While the measures Greece has taken in the last couple of years mean the Greek debt is more sustainable today, Athens will still need to display fiscal prudence from now on, stressed Rolf Strauch, chief economist and management board member of the European Stability Mechanism (ESM), at the Banking Summit organized in Athens by Kathimerini’s Money Review website on Tuesday.
The European official welcomed the government’s target for primary surpluses as of next year, saying it is crucial for maintaining market confidence. Fiscal prudence, he added, will support debt sustainability in the long term and will not depend on any rate changes in the future.
The government may indeed have set a primary surplus target for 2023, but that was before the war broke out in Ukraine, changing the conditions and possibly the targets, depending on the decisions to be made at the European level.
Finance Minister Christos Staikouras told the same conference that the government intends to return to “realistic surpluses” once conditions allow for it. He went on to admit that the war will have an impact on inflation and growth, but said it will not derail the economic recovery.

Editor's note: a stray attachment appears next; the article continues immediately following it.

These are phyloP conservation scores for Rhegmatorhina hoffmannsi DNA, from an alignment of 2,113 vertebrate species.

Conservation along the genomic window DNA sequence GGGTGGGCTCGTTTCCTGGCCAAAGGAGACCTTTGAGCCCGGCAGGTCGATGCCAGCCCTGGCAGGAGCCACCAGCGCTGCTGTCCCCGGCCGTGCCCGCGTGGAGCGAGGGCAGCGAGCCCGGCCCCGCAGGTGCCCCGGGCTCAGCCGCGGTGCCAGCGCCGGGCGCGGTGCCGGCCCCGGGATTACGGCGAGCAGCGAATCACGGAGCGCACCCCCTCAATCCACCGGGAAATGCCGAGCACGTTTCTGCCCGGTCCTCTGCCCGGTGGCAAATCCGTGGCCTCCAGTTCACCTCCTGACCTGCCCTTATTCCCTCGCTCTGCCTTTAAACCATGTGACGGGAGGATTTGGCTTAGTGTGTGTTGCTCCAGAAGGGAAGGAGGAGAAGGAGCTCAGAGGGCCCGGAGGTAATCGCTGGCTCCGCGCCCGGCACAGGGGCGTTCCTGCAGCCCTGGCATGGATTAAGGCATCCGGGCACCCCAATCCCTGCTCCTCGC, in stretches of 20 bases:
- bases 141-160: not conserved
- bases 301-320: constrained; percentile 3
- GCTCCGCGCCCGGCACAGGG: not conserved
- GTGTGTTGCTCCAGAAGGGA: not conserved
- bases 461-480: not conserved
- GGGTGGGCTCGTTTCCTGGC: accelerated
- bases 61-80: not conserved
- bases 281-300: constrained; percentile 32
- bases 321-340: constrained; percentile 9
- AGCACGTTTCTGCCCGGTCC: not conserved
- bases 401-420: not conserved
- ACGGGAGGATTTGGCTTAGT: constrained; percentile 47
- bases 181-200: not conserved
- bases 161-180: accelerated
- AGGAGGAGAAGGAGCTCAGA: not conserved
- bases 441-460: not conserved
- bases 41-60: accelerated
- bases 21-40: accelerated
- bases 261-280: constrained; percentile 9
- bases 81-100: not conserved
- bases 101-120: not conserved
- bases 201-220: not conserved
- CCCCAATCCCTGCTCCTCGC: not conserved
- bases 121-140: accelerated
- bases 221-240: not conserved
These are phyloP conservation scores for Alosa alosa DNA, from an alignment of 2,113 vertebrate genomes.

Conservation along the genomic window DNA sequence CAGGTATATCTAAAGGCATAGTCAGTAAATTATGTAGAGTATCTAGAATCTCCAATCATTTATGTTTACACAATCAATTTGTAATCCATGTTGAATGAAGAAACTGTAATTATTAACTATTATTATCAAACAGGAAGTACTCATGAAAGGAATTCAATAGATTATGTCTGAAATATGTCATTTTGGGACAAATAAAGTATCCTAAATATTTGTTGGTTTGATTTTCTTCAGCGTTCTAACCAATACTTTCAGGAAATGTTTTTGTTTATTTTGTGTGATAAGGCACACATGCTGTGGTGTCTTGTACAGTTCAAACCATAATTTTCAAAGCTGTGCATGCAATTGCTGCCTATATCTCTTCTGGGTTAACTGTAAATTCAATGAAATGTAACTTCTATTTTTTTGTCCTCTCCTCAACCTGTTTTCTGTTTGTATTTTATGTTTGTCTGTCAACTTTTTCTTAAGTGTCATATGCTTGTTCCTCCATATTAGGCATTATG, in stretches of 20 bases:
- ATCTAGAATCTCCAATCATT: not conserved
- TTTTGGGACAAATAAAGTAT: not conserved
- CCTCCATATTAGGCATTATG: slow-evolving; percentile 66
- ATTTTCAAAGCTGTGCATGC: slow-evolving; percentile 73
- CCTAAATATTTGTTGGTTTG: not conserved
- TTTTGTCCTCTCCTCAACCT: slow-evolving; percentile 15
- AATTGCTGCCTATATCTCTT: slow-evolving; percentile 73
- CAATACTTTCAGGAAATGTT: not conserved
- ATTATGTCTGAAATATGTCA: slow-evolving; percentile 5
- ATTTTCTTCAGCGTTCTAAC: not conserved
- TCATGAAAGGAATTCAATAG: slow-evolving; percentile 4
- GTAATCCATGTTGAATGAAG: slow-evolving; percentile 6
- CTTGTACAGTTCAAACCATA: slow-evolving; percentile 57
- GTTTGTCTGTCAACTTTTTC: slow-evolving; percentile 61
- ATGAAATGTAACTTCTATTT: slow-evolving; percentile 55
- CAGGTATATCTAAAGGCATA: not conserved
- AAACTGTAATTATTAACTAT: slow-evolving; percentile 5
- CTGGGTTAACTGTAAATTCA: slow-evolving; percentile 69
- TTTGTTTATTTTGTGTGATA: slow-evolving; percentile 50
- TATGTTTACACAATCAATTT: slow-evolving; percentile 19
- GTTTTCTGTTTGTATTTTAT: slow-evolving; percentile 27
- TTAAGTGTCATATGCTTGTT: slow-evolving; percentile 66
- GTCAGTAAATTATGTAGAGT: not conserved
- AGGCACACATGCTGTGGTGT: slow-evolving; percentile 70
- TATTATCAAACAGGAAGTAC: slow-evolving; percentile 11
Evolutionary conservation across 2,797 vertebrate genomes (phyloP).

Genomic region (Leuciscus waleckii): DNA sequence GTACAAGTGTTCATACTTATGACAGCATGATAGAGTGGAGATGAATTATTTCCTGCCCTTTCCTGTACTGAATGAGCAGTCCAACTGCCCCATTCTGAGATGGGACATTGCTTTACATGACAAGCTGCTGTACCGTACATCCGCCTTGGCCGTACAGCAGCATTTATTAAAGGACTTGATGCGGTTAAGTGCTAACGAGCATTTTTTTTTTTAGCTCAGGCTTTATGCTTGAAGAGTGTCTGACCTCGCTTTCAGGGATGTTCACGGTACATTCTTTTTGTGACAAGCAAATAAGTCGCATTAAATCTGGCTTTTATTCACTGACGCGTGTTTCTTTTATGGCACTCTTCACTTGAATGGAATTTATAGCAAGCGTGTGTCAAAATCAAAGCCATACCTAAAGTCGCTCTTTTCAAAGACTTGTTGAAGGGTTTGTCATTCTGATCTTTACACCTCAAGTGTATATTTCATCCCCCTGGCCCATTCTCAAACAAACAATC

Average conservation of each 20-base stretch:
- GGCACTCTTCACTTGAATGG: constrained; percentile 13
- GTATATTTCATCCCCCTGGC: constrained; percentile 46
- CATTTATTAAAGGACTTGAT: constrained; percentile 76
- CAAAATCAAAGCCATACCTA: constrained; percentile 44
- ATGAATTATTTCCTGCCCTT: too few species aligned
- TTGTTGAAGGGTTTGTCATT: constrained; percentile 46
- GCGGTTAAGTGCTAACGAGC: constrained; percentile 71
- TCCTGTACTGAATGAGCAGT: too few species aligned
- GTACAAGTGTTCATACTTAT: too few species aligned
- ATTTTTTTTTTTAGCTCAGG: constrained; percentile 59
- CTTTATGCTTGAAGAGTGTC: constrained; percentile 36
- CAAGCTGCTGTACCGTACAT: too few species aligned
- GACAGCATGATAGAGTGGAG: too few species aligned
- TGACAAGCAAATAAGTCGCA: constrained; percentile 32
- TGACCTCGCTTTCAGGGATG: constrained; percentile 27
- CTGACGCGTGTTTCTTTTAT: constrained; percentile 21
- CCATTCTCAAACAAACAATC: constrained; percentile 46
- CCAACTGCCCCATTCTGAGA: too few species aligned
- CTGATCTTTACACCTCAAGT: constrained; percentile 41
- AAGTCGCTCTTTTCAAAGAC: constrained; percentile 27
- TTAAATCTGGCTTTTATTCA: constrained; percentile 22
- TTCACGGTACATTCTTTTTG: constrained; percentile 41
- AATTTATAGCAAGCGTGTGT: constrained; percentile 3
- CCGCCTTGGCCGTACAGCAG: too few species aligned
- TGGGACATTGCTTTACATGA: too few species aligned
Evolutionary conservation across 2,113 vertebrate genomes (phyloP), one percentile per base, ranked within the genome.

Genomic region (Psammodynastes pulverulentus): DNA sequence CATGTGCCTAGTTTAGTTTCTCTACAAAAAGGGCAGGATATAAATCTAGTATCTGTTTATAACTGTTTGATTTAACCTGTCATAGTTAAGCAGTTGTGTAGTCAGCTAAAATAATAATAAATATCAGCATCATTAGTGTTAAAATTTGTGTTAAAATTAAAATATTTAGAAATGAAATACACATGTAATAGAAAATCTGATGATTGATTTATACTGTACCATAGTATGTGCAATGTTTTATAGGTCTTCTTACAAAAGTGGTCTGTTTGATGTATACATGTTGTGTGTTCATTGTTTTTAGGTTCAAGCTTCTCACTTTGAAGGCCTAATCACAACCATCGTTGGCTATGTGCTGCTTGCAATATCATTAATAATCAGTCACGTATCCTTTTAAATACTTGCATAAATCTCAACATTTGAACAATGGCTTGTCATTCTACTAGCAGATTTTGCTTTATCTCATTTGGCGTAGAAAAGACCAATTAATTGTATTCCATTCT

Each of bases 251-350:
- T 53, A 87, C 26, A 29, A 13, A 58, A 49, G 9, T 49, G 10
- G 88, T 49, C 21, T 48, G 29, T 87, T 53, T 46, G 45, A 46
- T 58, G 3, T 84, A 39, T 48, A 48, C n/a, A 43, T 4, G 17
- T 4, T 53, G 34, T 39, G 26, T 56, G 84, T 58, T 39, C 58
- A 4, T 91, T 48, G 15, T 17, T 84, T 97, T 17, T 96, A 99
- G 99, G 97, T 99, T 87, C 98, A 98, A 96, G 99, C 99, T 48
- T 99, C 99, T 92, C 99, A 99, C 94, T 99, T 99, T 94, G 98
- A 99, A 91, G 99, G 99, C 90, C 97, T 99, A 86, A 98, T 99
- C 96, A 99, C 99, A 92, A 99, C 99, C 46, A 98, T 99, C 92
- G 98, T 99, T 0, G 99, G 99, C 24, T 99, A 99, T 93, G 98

Strauch conceded that Greece’s rebound has been robust, but added that risks obviously exist. He further spoke in favor of targeted support measures and warned that interest rates will not remain as low as they currently are.
Also at the Banking Summit, the chief executives of Greece’s four systemic banks expressed their optimism that the war in Ukraine will not lead to an increase in bad loans. National Bank’s Pavlos Mylonas said conditions from inflation and the war are slashing growth expectations to 2.5-3%, from 4% recently. His Eurobank peer, Fokion Karavias, added that the the economic slowdown will be manageable, but warned conditions do not favor Greece’s return to investment grade.
Piraeus Bank’s Christos Megalou noted that the Greek economy will outperform the eurozone and growth will come to 3-4% this year, as his Alpha opposite number, Vassilis Psaltis, forecast that the economic shocks will be absorbed with the help of another great tourism season.